How can we build our lives with less addition and more subtraction?
Our education system has paid more attention to the mathematical formula of additions and multiplications and less on subtractions and divisions. We have been taught and continue to teach skills on how to keep adding and multiplying in our lives in order to be more successful. We’ve been taught that if we want more money, achievement, energy, joy, and peace of mind we need to do more. We are being continuously advised to spend more hours in skill training, in gyms, and even in wellbeing seminars to attain success and happiness. It is always about how to add more to our output to multiply our input and vice versa. We are being evaluated by percentages and an A-plus or a minus. Our examination system is putting students in boxes of abilities as though one examination and grading of numbers can capture the true potential of a student for life. Our appraisal system at the workplace again has various shelves that the employees have to weave through.
Covid19 has taught us that this mathematical formula is totally wrong. With this forced lockdown we have learned that it is possible to live well with less. We have been forced to subtract things in our lives like traveling, parties, shopping at malls, even our dependency on domestic help and yet have managed somehow. Subtractions are not that difficult after all. Some of us have also learned that when we divide resources and share with others, we actually feel so much better.
So what should we have learned that can be taken forward once the Covid19 crisis is a part of history? What should change in our teaching orientation?
Children can be taught that subtraction is not taking away but giving back. The division is not losing out but actually adding. Adding is not just acquiring credibility but also liability. Multiplication is not adding up of material but piling up of responsibility as well. I suggest that we revisit the curriculum in our schools and even consider changing some semantics that will make us change the concept of life.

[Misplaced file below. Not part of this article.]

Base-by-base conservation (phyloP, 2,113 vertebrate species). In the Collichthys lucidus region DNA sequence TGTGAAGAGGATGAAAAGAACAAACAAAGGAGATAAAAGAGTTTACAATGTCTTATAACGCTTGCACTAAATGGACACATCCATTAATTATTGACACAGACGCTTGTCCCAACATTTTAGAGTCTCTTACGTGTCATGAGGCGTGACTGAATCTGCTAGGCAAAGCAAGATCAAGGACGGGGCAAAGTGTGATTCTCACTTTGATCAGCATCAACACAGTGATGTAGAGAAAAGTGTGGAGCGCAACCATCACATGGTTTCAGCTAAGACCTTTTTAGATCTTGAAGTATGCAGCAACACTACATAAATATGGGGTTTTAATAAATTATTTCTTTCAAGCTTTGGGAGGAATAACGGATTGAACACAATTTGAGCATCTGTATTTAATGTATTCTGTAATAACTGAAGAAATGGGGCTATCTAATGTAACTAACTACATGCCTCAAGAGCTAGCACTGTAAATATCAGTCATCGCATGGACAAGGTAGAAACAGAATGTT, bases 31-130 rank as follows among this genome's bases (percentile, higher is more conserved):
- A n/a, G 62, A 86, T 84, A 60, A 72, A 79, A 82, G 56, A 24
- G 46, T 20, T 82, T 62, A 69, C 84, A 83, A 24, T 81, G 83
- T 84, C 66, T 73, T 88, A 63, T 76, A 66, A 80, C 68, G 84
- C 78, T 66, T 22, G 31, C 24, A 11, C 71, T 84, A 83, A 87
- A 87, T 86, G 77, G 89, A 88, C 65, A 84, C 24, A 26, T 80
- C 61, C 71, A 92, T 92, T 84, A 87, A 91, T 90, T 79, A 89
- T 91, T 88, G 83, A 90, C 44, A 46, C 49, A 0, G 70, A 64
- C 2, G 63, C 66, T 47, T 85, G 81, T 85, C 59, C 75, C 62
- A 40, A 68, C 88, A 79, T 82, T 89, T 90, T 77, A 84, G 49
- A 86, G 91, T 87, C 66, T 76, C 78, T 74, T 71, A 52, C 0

I know this from my personal life experience. Once upon a time I was considered to be a fairly wealthy woman, not with inherited wealth but acquired through years of hard work. I too considered myself somewhat wealthy not because I had a private jet but because I could buy whatever I wished without looking at the price tags. I went to international holiday destinations, travelled in a publicly acknowledged luxury car, had multiple houses, and wore premium designer shoes and clothes. I had much more than my childhood days but less than many of my colleagues and friends. Nevertheless, my life then was only of additions and multiplications and I thought I had arrived.
The trend of subtractions began after 26 years of high decibel corporate life when I began to realize that I had shut out the additional world that I had considered irrelevant in my journey of fame and money. Once I rolled down the tinted window and looked outside I began to question the meaning of wellbeing. It is a fallacy to think that I could be happy if my surrounding was in despair. Gated communities can shield the outside only marginally and it is during crises of this kind that they get flushed out. I began to realize that while I was adding and multiplying material and because I had not divided enough I was actually subtracting much of my own wellbeing. So I started minimizing my needs and giving away the so-called symbols of success.
Today my world is what others would call a world of minuses but they don’t know that actually it is a world of pluses. My family has now increased from just three to nearly two thousand and that keeps growing. I have learned the great power of minimizing needs and increasing giving.
In our schools, we must teach our children the power of enough. We must show them with our own life choices that actually subtracting frills from our lives and dividing what we have is a sign of greater achievement than just adding and multiplying the un-necessities. Little kids in kindergarten should learn the “giving away” and sharing rather than protecting the “taking away” through subtractions.
It is only then that crisis like COVID19 will affect everyone equally and the images of grief-stricken faces of migrant workers will no longer be a reality.